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What to do with an expired car seat

 
Is your child’s car seat about to expire? You might be surprised to know that more than 40,000 child car restraints expire each year in New Zealand. You’ll also be surprised to know that the majority of these end up in landfill, despite over 90% of a typical seat being recyclable. Find out how you can recycle or repurpose your kids expired or damaged car seats.
Is your child’s car seat about to expire or has it become damaged in some way?

Find out how you can recycle or repurpose kids expired or damaged car seats and ensure they don't end up as landfill - it’s easier than you might think!
 

Expired car seats


You might be surprised to know that more than 40,000 child car restraints expire each year in New Zealand.

You’ll also be surprised to know that the majority of these end up in landfill, despite over 90% of a typical seat being recyclable.

That’s according to statistics from SeatSmart, New Zealand’s only child car seat recycling programme.

“Many people aren’t aware that children’s car seats have a limited life span of six to ten years,” says Toni Bye, SeatSmart programme manager. 

“For a variety of reasons the materials can degrade and weaken over time, which may affect how they would perform in an accident.

“People generally send their old seats to the landfill, which is a waste of resources, or pass them on, which could unnecessarily put a child at risk.
 

Recycling & repurposing car seats


“With SeatSmart, expired or damaged seats can be safely taken out of circulation and the materials recycled or repurposed.”

Hastings-based recycling specialists, 3R Group have launched SeatSmart in six locations across the country, including Auckland, Hamilton, Tauranga, Hastings, Nelson and Christchurch. 

In the short time it has been operating nearly 4,000 seats have been recycled.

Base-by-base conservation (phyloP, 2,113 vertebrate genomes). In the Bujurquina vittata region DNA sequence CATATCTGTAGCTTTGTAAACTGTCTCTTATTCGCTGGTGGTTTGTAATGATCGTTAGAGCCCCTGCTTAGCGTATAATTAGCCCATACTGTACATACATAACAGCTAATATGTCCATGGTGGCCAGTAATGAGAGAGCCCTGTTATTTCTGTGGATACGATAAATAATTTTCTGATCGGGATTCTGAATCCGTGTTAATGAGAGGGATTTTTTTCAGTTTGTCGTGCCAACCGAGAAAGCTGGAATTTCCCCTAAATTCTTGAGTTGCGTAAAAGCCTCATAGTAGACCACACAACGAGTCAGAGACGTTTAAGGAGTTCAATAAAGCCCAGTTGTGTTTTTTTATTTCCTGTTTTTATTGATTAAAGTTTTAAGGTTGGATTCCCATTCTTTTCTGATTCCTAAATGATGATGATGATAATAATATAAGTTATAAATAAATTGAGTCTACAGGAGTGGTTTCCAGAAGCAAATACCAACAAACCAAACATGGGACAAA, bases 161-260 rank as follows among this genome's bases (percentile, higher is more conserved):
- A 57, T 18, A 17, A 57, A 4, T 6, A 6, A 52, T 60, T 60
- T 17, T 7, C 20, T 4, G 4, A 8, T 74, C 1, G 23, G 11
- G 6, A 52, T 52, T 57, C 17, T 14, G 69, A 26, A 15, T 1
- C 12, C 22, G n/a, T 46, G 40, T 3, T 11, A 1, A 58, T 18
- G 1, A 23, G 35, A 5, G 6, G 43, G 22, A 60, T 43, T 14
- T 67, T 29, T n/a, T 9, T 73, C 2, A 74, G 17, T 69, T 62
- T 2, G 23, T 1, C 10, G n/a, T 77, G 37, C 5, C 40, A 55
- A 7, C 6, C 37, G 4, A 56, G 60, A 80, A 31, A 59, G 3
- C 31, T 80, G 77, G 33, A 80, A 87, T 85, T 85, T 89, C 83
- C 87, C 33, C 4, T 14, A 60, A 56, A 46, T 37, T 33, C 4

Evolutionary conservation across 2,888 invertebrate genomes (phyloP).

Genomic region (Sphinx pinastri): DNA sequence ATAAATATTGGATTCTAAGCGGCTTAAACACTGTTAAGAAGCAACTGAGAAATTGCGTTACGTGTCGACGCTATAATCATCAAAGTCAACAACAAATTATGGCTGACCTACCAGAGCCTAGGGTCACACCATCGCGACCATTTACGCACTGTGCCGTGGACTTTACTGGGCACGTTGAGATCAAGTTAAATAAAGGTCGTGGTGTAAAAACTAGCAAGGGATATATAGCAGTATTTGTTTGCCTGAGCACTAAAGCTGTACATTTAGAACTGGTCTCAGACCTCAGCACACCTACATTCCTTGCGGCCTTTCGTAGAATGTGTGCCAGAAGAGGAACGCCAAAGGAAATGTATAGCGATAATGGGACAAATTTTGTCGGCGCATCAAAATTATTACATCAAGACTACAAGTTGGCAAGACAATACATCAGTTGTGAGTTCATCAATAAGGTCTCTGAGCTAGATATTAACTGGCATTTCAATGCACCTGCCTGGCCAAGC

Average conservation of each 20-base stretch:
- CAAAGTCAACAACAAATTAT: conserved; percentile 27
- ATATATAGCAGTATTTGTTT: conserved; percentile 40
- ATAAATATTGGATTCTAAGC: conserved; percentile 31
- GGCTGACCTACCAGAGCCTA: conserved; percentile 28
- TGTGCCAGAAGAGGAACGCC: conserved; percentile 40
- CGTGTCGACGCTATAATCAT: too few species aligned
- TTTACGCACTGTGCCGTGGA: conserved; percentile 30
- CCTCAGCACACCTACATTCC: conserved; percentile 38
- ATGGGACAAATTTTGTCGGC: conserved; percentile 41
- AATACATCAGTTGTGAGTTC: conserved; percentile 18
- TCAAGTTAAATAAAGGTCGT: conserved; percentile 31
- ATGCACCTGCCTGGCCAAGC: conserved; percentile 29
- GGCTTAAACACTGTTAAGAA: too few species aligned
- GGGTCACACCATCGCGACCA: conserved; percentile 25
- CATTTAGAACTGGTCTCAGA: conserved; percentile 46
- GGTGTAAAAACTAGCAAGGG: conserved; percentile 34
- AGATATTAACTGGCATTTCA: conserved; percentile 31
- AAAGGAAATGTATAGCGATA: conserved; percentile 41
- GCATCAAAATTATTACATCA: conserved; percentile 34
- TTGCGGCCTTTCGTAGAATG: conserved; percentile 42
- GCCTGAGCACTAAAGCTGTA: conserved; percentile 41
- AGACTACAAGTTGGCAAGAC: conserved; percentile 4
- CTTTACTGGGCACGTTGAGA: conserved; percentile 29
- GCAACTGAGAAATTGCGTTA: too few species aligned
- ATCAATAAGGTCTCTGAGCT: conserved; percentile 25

“The reaction to the programme has been overwhelmingly positive, with strong demand for the programme to now expand to other centres, particularly Wellington,” says Mrs. Bye.

Currently collected seats are dismantled by Department of Corrections as part of their community work programmes, and the recovered plastic is recycled into new products used in the building industry. 

Metal parts are also easily recycled.

“The straps and webbing are used by Karkt NZ and The Green Collective who make handmade bags from a variety of recycled items. 

Only fabric covers and polystyrene, around 6% of a seat’s weight, are currently unable to be recycled – but we’re always open to ideas!”
 

Car seat expiry dates


Along with reducing waste to landfill, the programme also aims to improve awareness of car seat expiry dates.

“Some people continue to use restraints after expiry because of a lack of understanding that exposure to sunlight, changes in temperature, and stress caused by accidents, can damage and weaken plastic.

“Giving people the choice of a positive disposal option for their seats will improve outcomes for both the environment and children on our roads,” says Mrs. Bye.
 

What to do with damaged & expired car seats


SeatSmart is supported by Auckland Council, Baby on the Move, Hastings District Council, Plunket and the Department of Corrections, plus Sustainable Initiatives Fund in Christchurch.

If you have a damaged or expired child car seat you can take it to one of the 12 drop off points around the country.

To cover the cost of recycling there is a $10 fee (RRP) charged at drop off.

More information can be found at www.SeatSmart.co.nz or follow them on Facebook.
 

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Source: This article was written by SeatSmart - New Zealand’s only child car seat recycling programme.
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